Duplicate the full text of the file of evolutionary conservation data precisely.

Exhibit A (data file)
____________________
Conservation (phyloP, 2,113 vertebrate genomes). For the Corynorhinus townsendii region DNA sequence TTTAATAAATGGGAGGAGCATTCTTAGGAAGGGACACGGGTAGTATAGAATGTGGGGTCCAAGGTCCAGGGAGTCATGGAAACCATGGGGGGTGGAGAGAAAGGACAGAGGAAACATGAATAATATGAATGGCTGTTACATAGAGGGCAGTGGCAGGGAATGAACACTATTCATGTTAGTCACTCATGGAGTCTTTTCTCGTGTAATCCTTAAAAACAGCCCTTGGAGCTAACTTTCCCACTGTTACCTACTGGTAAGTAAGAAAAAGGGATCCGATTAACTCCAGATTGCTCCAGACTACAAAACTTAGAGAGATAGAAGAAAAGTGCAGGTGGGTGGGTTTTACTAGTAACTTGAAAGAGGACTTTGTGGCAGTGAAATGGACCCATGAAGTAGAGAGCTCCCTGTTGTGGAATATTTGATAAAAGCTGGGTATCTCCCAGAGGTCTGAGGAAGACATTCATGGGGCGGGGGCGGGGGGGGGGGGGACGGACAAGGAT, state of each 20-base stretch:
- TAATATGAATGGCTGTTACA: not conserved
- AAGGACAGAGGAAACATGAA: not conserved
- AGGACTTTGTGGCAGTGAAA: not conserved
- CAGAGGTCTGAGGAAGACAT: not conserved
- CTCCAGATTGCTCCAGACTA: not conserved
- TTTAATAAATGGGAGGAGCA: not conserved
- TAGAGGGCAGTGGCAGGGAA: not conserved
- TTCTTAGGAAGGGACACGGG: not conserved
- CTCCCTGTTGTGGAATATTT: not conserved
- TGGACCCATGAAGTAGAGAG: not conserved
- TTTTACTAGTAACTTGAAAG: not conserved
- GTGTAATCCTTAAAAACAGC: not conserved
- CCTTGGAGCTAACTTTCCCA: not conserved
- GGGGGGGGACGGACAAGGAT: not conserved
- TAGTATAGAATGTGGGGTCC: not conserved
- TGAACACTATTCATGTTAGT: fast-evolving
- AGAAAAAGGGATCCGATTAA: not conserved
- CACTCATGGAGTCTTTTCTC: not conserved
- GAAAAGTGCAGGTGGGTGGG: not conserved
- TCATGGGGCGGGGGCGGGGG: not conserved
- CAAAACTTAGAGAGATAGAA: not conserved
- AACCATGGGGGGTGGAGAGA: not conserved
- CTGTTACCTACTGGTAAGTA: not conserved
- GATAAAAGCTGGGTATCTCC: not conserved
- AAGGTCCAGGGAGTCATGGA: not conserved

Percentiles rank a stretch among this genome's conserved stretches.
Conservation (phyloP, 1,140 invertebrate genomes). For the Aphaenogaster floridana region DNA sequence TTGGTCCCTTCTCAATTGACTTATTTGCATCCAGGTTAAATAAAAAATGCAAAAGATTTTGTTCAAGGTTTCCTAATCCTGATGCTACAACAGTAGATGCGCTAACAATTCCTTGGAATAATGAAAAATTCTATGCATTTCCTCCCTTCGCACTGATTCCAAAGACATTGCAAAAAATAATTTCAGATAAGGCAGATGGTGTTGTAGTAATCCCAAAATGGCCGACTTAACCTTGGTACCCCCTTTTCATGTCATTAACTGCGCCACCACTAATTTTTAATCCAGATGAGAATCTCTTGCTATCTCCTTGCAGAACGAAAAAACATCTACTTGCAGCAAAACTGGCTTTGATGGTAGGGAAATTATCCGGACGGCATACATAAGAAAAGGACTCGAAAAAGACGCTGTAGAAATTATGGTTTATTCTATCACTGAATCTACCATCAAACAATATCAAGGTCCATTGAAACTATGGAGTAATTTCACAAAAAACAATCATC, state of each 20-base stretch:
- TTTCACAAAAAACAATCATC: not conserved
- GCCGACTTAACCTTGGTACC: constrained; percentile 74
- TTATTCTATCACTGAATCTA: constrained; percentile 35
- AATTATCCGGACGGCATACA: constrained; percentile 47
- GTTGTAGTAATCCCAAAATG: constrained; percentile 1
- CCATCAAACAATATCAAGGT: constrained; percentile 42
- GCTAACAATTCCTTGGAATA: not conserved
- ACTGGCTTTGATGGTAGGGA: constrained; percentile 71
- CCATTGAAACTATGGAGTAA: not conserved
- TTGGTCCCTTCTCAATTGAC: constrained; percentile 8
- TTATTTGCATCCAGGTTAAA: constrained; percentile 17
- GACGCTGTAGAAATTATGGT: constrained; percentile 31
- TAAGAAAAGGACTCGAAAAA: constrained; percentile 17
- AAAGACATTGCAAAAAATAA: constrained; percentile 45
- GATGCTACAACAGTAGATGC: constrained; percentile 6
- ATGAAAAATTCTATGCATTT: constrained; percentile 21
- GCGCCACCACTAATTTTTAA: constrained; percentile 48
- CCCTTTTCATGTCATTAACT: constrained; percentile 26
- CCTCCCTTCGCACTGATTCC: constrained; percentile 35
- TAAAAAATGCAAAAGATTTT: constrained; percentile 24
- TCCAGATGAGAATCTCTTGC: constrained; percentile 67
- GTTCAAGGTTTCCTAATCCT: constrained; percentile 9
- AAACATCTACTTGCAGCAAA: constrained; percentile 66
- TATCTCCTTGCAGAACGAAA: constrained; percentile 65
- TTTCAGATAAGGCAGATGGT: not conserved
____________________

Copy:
Conservation (phyloP, 2,113 vertebrate genomes). For the Corynorhinus townsendii region DNA sequence TTTAATAAATGGGAGGAGCATTCTTAGGAAGGGACACGGGTAGTATAGAATGTGGGGTCCAAGGTCCAGGGAGTCATGGAAACCATGGGGGGTGGAGAGAAAGGACAGAGGAAACATGAATAATATGAATGGCTGTTACATAGAGGGCAGTGGCAGGGAATGAACACTATTCATGTTAGTCACTCATGGAGTCTTTTCTCGTGTAATCCTTAAAAACAGCCCTTGGAGCTAACTTTCCCACTGTTACCTACTGGTAAGTAAGAAAAAGGGATCCGATTAACTCCAGATTGCTCCAGACTACAAAACTTAGAGAGATAGAAGAAAAGTGCAGGTGGGTGGGTTTTACTAGTAACTTGAAAGAGGACTTTGTGGCAGTGAAATGGACCCATGAAGTAGAGAGCTCCCTGTTGTGGAATATTTGATAAAAGCTGGGTATCTCCCAGAGGTCTGAGGAAGACATTCATGGGGCGGGGGCGGGGGGGGGGGGGACGGACAAGGAT, state of each 20-base stretch:
- TAATATGAATGGCTGTTACA: not conserved
- AAGGACAGAGGAAACATGAA: not conserved
- AGGACTTTGTGGCAGTGAAA: not conserved
- CAGAGGTCTGAGGAAGACAT: not conserved
- CTCCAGATTGCTCCAGACTA: not conserved
- TTTAATAAATGGGAGGAGCA: not conserved
- TAGAGGGCAGTGGCAGGGAA: not conserved
- TTCTTAGGAAGGGACACGGG: not conserved
- CTCCCTGTTGTGGAATATTT: not conserved
- TGGACCCATGAAGTAGAGAG: not conserved
- TTTTACTAGTAACTTGAAAG: not conserved
- GTGTAATCCTTAAAAACAGC: not conserved
- CCTTGGAGCTAACTTTCCCA: not conserved
- GGGGGGGGACGGACAAGGAT: not conserved
- TAGTATAGAATGTGGGGTCC: not conserved
- TGAACACTATTCATGTTAGT: fast-evolving
- AGAAAAAGGGATCCGATTAA: not conserved
- CACTCATGGAGTCTTTTCTC: not conserved
- GAAAAGTGCAGGTGGGTGGG: not conserved
- TCATGGGGCGGGGGCGGGGG: not conserved
- CAAAACTTAGAGAGATAGAA: not conserved
- AACCATGGGGGGTGGAGAGA: not conserved
- CTGTTACCTACTGGTAAGTA: not conserved
- GATAAAAGCTGGGTATCTCC: not conserved
- AAGGTCCAGGGAGTCATGGA: not conserved

Percentiles rank a stretch among this genome's conserved stretches.
Conservation (phyloP, 1,140 invertebrate genomes). For the Aphaenogaster floridana region DNA sequence TTGGTCCCTTCTCAATTGACTTATTTGCATCCAGGTTAAATAAAAAATGCAAAAGATTTTGTTCAAGGTTTCCTAATCCTGATGCTACAACAGTAGATGCGCTAACAATTCCTTGGAATAATGAAAAATTCTATGCATTTCCTCCCTTCGCACTGATTCCAAAGACATTGCAAAAAATAATTTCAGATAAGGCAGATGGTGTTGTAGTAATCCCAAAATGGCCGACTTAACCTTGGTACCCCCTTTTCATGTCATTAACTGCGCCACCACTAATTTTTAATCCAGATGAGAATCTCTTGCTATCTCCTTGCAGAACGAAAAAACATCTACTTGCAGCAAAACTGGCTTTGATGGTAGGGAAATTATCCGGACGGCATACATAAGAAAAGGACTCGAAAAAGACGCTGTAGAAATTATGGTTTATTCTATCACTGAATCTACCATCAAACAATATCAAGGTCCATTGAAACTATGGAGTAATTTCACAAAAAACAATCATC, state of each 20-base stretch:
- TTTCACAAAAAACAATCATC: not conserved
- GCCGACTTAACCTTGGTACC: constrained; percentile 74
- TTATTCTATCACTGAATCTA: constrained; percentile 35
- AATTATCCGGACGGCATACA: constrained; percentile 47
- GTTGTAGTAATCCCAAAATG: constrained; percentile 1
- CCATCAAACAATATCAAGGT: constrained; percentile 42
- GCTAACAATTCCTTGGAATA: not conserved
- ACTGGCTTTGATGGTAGGGA: constrained; percentile 71
- CCATTGAAACTATGGAGTAA: not conserved
- TTGGTCCCTTCTCAATTGAC: constrained; percentile 8
- TTATTTGCATCCAGGTTAAA: constrained; percentile 17
- GACGCTGTAGAAATTATGGT: constrained; percentile 31
- TAAGAAAAGGACTCGAAAAA: constrained; percentile 17
- AAAGACATTGCAAAAAATAA: constrained; percentile 45
- GATGCTACAACAGTAGATGC: constrained; percentile 6
- ATGAAAAATTCTATGCATTT: constrained; percentile 21
- GCGCCACCACTAATTTTTAA: constrained; percentile 48
- CCCTTTTCATGTCATTAACT: constrained; percentile 26
- CCTCCCTTCGCACTGATTCC: constrained; percentile 35
- TAAAAAATGCAAAAGATTTT: constrained; percentile 24
- TCCAGATGAGAATCTCTTGC: constrained; percentile 67
- GTTCAAGGTTTCCTAATCCT: constrained; percentile 9
- AAACATCTACTTGCAGCAAA: constrained; percentile 66
- TATCTCCTTGCAGAACGAAA: constrained; percentile 65
- TTTCAGATAAGGCAGATGGT: not conserved